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Chameleon and leopard

He had it in his grasp, only to fall from grace. He didn’t overreach. He wasn’t overlooked. It wasn’t a near miss. He was blackballed.

It didn’t happen because of anything Hungary or Poland wanted about matters that had nothing to do with him. It had everything to do with him and it was western Europe that flunked him.

That is the nub of this website’s report on the true story behind why Joseph Muscat didn’t get one of the top EU jobs allocated last week. It contradicts both Labour spin and the critics snickering at it.

The spin tells a familiar story straight out of the Eurovision playbook from back in the glory days when Malta had good chances of reaching the top three.

Here’s how it goes. Our talented singer, with the entire country behind her (or him), gives a great performance on the European stage. It deserves to be rewarded and it’s so close right up till the end. But then block-voting by the eastern and former Soviet countries does us in.

Never mind, the singer is still given a hero’s welcome in Malta, which is lucky to be able to hear so much more of the national nightingale.

The EU job saga is being spun as the Eurovision narrative of the near-miss

Then there’s the counter-narrative led by the local Terry Wogans and Graham Nortons, the people who live to scoff at the song, the dress, Joseph Chetcuti’s violin and, not least, the very ambition, the idea that the contest could have been won in the first place.

The EU job saga is being spun as the Eurovision narrative of the near-miss. Karl Stagno Navarra and Kurt Farrugia play Charles and Ron, Labour activists play the crowds at the airport, and PBS plays, well, itself.

But the critics are playing this game too when they acerbically point out that there’s no mention of Muscat in the international press. Their narrative is that of overreach, that Muscat tried to punch above his weight and failed.

Somewhere in the bowels of cyberspace, in the belly of Facebook, the esophagus of Twitter or the colon of Instagram, a wit must surely already have compared Muscat’s ambition and the hymns of his acolytes to one of Malta’s Eurovision songs: Chameleon, perhaps, or Seventh Wonder, or, cruelly, Desire.

This narrative prides itself on its mockery but it actually pulls its punches. Overreach means you’ve remained where you are. Your status hasn’t changed. You haven’t lost any prestige, even if you haven’t gained any, either.

The Shift’s report punctures both stories. Against Muscat’s critics, it reports that Muscat was indeed at one point assured of becoming the next President of the European Council. Against Labour’s spin, it shows that Muscat blew it.

The report is based on what informed sources were saying this week. But it’s a story a long time coming. Last year, The Guardian carried a report called, ‘How Joseph Muscat’s Glittering Political Career Lost Its Lustre’. Its story was that Muscat’s reputation was (already then) in tatters.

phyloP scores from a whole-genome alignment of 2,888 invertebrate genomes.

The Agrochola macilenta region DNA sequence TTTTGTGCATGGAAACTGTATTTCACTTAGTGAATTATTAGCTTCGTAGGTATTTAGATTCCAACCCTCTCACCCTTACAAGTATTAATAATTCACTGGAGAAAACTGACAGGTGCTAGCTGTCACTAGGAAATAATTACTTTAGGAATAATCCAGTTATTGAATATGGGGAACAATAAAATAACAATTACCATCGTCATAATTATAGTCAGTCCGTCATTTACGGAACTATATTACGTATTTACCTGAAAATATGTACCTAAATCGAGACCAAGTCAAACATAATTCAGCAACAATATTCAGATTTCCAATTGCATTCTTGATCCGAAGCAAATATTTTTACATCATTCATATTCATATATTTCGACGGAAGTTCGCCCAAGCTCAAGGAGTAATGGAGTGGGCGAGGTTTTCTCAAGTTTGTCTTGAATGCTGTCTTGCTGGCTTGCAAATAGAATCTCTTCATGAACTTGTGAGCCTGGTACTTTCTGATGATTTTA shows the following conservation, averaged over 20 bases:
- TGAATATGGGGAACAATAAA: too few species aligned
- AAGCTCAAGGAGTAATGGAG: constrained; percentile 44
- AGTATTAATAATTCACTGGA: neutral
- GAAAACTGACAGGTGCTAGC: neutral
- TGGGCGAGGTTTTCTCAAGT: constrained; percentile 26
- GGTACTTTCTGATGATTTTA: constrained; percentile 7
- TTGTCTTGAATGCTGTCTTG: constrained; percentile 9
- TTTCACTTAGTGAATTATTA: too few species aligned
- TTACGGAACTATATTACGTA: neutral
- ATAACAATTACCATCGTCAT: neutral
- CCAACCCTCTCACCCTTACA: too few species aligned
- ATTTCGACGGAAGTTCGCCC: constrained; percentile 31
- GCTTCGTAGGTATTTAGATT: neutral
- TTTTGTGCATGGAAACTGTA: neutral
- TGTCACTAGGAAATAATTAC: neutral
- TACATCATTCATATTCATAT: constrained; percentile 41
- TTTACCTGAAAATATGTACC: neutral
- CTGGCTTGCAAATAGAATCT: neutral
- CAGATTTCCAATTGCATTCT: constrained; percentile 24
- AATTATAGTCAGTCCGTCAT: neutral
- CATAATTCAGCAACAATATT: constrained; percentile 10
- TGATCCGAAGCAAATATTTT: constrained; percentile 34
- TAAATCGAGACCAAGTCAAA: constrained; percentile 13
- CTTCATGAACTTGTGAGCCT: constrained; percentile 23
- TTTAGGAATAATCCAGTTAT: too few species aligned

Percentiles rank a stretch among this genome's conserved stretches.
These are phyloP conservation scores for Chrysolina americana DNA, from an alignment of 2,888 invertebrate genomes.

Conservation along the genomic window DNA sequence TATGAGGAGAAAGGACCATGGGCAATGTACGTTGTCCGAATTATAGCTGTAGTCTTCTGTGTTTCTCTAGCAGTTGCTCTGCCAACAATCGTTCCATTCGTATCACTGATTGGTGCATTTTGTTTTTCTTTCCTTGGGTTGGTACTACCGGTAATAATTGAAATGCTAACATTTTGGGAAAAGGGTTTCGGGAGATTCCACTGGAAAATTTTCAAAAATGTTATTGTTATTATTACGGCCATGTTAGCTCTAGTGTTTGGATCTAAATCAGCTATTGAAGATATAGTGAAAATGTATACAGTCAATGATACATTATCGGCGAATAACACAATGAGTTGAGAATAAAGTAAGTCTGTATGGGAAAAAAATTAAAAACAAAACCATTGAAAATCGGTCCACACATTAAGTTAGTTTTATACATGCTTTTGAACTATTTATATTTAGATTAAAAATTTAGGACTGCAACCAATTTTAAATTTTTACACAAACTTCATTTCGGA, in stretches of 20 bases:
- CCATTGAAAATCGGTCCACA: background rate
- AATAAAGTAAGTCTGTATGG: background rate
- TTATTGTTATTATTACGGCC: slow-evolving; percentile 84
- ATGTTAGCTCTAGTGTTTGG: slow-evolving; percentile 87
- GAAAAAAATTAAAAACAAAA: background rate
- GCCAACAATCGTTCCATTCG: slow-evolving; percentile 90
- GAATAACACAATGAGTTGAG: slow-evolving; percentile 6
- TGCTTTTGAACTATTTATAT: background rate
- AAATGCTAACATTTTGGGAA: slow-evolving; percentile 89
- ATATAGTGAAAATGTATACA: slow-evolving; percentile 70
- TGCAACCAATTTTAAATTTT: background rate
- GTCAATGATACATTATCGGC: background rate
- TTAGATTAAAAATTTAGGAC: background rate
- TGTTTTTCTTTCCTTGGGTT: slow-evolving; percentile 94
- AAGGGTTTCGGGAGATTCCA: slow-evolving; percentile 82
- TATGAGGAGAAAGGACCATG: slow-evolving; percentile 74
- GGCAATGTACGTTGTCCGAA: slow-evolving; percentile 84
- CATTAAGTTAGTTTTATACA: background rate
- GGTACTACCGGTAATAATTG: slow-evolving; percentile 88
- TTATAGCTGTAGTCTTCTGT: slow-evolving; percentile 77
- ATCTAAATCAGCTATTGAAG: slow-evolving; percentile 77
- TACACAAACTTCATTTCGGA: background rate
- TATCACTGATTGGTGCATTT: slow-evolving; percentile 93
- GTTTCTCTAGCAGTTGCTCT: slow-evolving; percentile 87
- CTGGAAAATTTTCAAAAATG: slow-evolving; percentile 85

Did Muscat botch it because he mishandled these affairs? Or could he not handle them another way?

The report was part of the Daphne Project. Muscat’s stock had gone down for reasons that are now familiar. They’re all listed in the recent resolution of the Parliamentary Assembly of the Council of Europe: Muscat’s handling of the Panama Papers, Pilatus Bank, passport sales, and the assassination of Daphne Caruana Galizia.

Here is the interesting question. Did Muscat botch it because he mishandled these affairs? Or could he not handle them another way?

The first question suggests his fault was misjudgment. The second points to a deeper cause: a modus operandi he cannot change. He’s a leopard unable to change his spots, however much he’d like to be a chameleon.

His modus operandi won him power in Malta but lost him his reputation in Europe. Will it stop there – with frustrated ambition? Or will European pressure begin to erode his power here, too?

This second possibility raises the spectre of a wider problem for Labour itself.

Muscat is the Panama Gang’s second victim. The first was Konrad Mizzi, forced to resign ignominiously from his position as Labour Deputy Leader after only a few weeks (he doesn’t even mention this role on his Wiki page). Now he’s seen widely as a liability within Labour itself. He must scrabble to guarantee himself a political future in a post-Muscat scenario.

Muscat’s position within Labour is secure. But for how long is less certain. It all depends on how serious the Council of Europe gets about demanding an end to the impunity of Mizzi and Keith Schembri.

If the pressure continues, it may be the entire government that begins to pay the price. If Muscat does not relent, he may well find that the question of succession begins to be raised again. Not loudly, but in whispers.

Still, whispers can turn to murmurs. It might turn out that his loss of a top job was not the end of a road but the beginning of a new one.

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